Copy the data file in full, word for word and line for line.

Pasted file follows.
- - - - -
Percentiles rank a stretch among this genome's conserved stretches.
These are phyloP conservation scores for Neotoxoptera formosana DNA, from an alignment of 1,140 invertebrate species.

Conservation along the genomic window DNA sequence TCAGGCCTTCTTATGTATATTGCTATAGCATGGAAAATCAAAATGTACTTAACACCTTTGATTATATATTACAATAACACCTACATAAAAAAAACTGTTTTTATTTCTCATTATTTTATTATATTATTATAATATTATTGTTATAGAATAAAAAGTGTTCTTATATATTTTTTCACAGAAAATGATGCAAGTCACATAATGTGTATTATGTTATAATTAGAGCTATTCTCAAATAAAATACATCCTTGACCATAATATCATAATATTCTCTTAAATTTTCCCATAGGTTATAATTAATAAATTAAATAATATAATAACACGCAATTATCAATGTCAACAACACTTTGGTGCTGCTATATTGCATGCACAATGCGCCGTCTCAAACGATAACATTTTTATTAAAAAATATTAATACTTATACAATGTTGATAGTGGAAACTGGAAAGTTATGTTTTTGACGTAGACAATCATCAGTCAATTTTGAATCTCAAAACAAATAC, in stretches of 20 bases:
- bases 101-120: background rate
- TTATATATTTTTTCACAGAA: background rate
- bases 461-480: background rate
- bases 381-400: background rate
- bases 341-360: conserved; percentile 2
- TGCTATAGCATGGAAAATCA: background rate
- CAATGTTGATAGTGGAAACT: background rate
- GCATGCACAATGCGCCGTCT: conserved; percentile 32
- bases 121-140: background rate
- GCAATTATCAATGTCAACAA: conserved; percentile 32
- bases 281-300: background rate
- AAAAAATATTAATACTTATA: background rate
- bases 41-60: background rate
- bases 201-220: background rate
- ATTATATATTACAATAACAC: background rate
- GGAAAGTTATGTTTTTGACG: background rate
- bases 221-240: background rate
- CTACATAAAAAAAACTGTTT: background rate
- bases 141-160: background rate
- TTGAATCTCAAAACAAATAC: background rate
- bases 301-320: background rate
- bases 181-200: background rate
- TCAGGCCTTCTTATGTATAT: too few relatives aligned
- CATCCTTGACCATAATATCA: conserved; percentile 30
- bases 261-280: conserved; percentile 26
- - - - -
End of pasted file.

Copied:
Percentiles rank a stretch among this genome's conserved stretches.
These are phyloP conservation scores for Neotoxoptera formosana DNA, from an alignment of 1,140 invertebrate species.

Conservation along the genomic window DNA sequence TCAGGCCTTCTTATGTATATTGCTATAGCATGGAAAATCAAAATGTACTTAACACCTTTGATTATATATTACAATAACACCTACATAAAAAAAACTGTTTTTATTTCTCATTATTTTATTATATTATTATAATATTATTGTTATAGAATAAAAAGTGTTCTTATATATTTTTTCACAGAAAATGATGCAAGTCACATAATGTGTATTATGTTATAATTAGAGCTATTCTCAAATAAAATACATCCTTGACCATAATATCATAATATTCTCTTAAATTTTCCCATAGGTTATAATTAATAAATTAAATAATATAATAACACGCAATTATCAATGTCAACAACACTTTGGTGCTGCTATATTGCATGCACAATGCGCCGTCTCAAACGATAACATTTTTATTAAAAAATATTAATACTTATACAATGTTGATAGTGGAAACTGGAAAGTTATGTTTTTGACGTAGACAATCATCAGTCAATTTTGAATCTCAAAACAAATAC, in stretches of 20 bases:
- bases 101-120: background rate
- TTATATATTTTTTCACAGAA: background rate
- bases 461-480: background rate
- bases 381-400: background rate
- bases 341-360: conserved; percentile 2
- TGCTATAGCATGGAAAATCA: background rate
- CAATGTTGATAGTGGAAACT: background rate
- GCATGCACAATGCGCCGTCT: conserved; percentile 32
- bases 121-140: background rate
- GCAATTATCAATGTCAACAA: conserved; percentile 32
- bases 281-300: background rate
- AAAAAATATTAATACTTATA: background rate
- bases 41-60: background rate
- bases 201-220: background rate
- ATTATATATTACAATAACAC: background rate
- GGAAAGTTATGTTTTTGACG: background rate
- bases 221-240: background rate
- CTACATAAAAAAAACTGTTT: background rate
- bases 141-160: background rate
- TTGAATCTCAAAACAAATAC: background rate
- bases 301-320: background rate
- bases 181-200: background rate
- TCAGGCCTTCTTATGTATAT: too few relatives aligned
- CATCCTTGACCATAATATCA: conserved; percentile 30
- bases 261-280: conserved; percentile 26